Arkansas legislators talk Alzheimer’s fight

Arkansas legislators talk Alzheimer’s fight

LITTLE ROCK — Legislators appeared ready to provide support to fight a “public health crisis” involving Alzheimer’s disease and dementia after a report showed more than 60,000 Arkansans are expected to be diagnosed with the disorder by 2025.

David Cook, a senior public policy manager for the Alzheimer’s Association, provided lawmakers on Monday an update to the Alzheimer’s State Plan during the joint meeting of the Senate Committee on Children and Youth and the House Committee on Aging, Children and Youth, Legislative and Military Affairs.

According to the over 40-page report, an estimated 58,000 Arkansans aged 65 and older are currently living with Alzheimer’s in 2020. That number is expected to climb to 67,000 by 2025.

“As prevalence continues to increase, so does need,” Cook told legislators. “We also know that Alzheimer’s is the most expensive disease to treat and has impacts across state agencies and impacts the workforce, our healthcare workforce, and it has fiscal impact, as it impacts Medicaid spending.”

Cook said one outside variable that might increase spending even more around the state is the effect of long term covid-19. He said early research has indicated that those with long term covid-19 also tend to develop dementia.

“So we don’t really know yet what the impact of covid is going to be on dementia prevalence,” he said. “All we can tell you is that we know it’s going to increase and our forecast numbers for the state of Arkansas are probably low.”

Alzheimer’s disease is a progressive brain disorder that is the most common cause of dementia in older adults. Dementia is not a specific disease, but an overall term that describes a group of symptoms like loss of memory and other mental abilities severe enough to interfere with daily life.

The report stated the number of Arkansans who died due to Alzheimer’s disease reached 1,507 in 2019, an increase of 250.5% since 2000. This ranks as the 6th highest death rate in the United States.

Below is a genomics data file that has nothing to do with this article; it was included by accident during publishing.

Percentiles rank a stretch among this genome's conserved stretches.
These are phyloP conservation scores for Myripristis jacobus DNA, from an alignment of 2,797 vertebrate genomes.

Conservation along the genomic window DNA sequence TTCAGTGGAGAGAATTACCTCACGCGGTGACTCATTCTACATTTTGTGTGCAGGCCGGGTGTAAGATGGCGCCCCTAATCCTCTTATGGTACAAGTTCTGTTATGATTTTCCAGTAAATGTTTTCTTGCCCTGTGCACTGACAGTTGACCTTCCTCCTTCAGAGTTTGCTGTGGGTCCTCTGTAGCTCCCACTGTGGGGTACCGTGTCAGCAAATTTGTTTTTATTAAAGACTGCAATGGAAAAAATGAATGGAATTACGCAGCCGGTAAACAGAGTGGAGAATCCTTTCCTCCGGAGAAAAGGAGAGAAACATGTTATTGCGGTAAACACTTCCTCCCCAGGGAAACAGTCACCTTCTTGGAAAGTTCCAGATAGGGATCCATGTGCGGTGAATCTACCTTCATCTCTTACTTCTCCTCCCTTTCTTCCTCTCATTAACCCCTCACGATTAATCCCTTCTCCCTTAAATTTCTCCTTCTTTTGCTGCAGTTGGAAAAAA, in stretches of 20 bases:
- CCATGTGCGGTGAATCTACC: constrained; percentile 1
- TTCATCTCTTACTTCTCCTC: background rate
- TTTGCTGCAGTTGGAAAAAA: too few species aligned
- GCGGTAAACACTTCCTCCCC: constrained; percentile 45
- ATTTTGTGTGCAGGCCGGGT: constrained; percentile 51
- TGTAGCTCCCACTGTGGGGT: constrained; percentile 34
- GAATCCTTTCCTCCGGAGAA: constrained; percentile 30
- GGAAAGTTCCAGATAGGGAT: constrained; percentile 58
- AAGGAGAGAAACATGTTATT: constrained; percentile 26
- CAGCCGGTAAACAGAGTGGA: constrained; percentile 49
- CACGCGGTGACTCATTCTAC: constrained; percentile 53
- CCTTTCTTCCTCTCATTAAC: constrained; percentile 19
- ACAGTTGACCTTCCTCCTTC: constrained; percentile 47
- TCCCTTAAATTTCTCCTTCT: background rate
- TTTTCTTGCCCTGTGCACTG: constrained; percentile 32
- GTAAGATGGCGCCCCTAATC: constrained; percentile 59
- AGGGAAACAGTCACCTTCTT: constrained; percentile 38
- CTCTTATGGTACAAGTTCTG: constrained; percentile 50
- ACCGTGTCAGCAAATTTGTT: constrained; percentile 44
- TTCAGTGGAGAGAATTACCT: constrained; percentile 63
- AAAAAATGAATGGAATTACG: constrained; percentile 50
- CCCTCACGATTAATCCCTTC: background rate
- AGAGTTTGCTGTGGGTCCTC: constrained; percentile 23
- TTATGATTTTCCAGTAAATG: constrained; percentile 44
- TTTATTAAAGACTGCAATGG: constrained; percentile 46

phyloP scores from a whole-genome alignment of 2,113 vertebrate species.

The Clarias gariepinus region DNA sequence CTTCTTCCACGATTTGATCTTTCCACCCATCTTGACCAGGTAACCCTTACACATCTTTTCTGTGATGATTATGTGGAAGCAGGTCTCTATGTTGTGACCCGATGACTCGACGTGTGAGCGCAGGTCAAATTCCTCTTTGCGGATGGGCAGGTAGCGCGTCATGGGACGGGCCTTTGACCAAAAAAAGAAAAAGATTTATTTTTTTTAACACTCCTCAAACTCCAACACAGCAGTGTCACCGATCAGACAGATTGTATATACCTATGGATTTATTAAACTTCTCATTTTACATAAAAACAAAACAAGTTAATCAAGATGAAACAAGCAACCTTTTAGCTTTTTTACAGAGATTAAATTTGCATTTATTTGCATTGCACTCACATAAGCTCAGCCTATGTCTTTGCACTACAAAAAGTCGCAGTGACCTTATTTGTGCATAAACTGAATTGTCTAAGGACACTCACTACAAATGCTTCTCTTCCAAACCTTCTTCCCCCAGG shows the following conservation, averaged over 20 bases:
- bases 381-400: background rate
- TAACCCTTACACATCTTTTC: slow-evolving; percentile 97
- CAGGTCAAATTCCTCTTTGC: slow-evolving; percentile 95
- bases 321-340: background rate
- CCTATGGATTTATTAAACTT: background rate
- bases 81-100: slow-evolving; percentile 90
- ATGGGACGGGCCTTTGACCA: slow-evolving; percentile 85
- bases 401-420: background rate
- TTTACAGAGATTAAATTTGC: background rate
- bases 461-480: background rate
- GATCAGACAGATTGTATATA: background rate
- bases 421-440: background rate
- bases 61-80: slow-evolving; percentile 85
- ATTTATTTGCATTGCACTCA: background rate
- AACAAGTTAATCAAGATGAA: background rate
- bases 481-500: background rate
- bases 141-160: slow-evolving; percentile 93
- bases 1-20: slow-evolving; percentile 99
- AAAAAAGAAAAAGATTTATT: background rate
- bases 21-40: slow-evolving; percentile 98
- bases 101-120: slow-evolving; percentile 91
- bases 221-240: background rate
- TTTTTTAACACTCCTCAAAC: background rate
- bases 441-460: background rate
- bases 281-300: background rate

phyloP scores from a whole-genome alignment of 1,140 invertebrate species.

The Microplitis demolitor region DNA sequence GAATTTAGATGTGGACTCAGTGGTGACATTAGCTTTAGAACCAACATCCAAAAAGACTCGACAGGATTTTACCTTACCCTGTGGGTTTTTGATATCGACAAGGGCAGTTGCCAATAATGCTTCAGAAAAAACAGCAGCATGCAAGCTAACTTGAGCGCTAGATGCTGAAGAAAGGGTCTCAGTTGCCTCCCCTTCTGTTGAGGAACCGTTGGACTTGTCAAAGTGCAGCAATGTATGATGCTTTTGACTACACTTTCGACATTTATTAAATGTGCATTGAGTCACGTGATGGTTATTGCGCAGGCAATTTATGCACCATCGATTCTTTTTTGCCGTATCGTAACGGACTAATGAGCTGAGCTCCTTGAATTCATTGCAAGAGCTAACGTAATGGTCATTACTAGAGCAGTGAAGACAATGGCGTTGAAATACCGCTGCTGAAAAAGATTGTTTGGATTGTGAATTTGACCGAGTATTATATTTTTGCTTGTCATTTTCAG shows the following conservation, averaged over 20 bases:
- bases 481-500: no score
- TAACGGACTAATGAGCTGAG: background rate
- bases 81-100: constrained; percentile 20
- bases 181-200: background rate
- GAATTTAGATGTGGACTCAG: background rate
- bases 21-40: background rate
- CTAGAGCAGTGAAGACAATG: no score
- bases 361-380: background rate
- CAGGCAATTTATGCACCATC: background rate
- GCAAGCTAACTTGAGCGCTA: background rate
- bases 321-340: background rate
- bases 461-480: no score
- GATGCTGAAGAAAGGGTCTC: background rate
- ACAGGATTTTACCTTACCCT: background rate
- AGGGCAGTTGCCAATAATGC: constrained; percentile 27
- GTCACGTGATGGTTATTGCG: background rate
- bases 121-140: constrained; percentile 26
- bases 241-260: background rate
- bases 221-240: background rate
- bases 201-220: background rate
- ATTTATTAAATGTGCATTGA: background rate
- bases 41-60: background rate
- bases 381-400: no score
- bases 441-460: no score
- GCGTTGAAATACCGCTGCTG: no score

The projected increase in the number of people with Alzheimer’s in Arkansas is due solely to projected increases in the state’s population age 65 and older, the report states. The proportion of Arkansas’ population that is over 60 is growing while the proportion that is under 60 is shrinking.

The U.S. Census Bureau estimates that 26% of Arkansas’ population will be over the age of 60 by the year 2030, an increase of more than 25% from 2012.

Cook said the increase will have an impact on the state’s health care systems, as well as the Medicaid program, which covers the long term care and support for many older residents with dementia.

Alzheimer’s cost the Arkansas Medicaid program $396 million in 2020, and by 2025, those costs are expected to rise by 14.6%, according to the report.

The report also states an estimated 93,000 caregivers, mostly family and women, provided 139 million hours of unpaid care valued at $2.16 billion dollars in 2020.

This disease also has an effect on the caregivers with 73.4% of them dealing with chronic health conditions, 23.4% dealing with depression and 11.4% being in poor physical health themselves.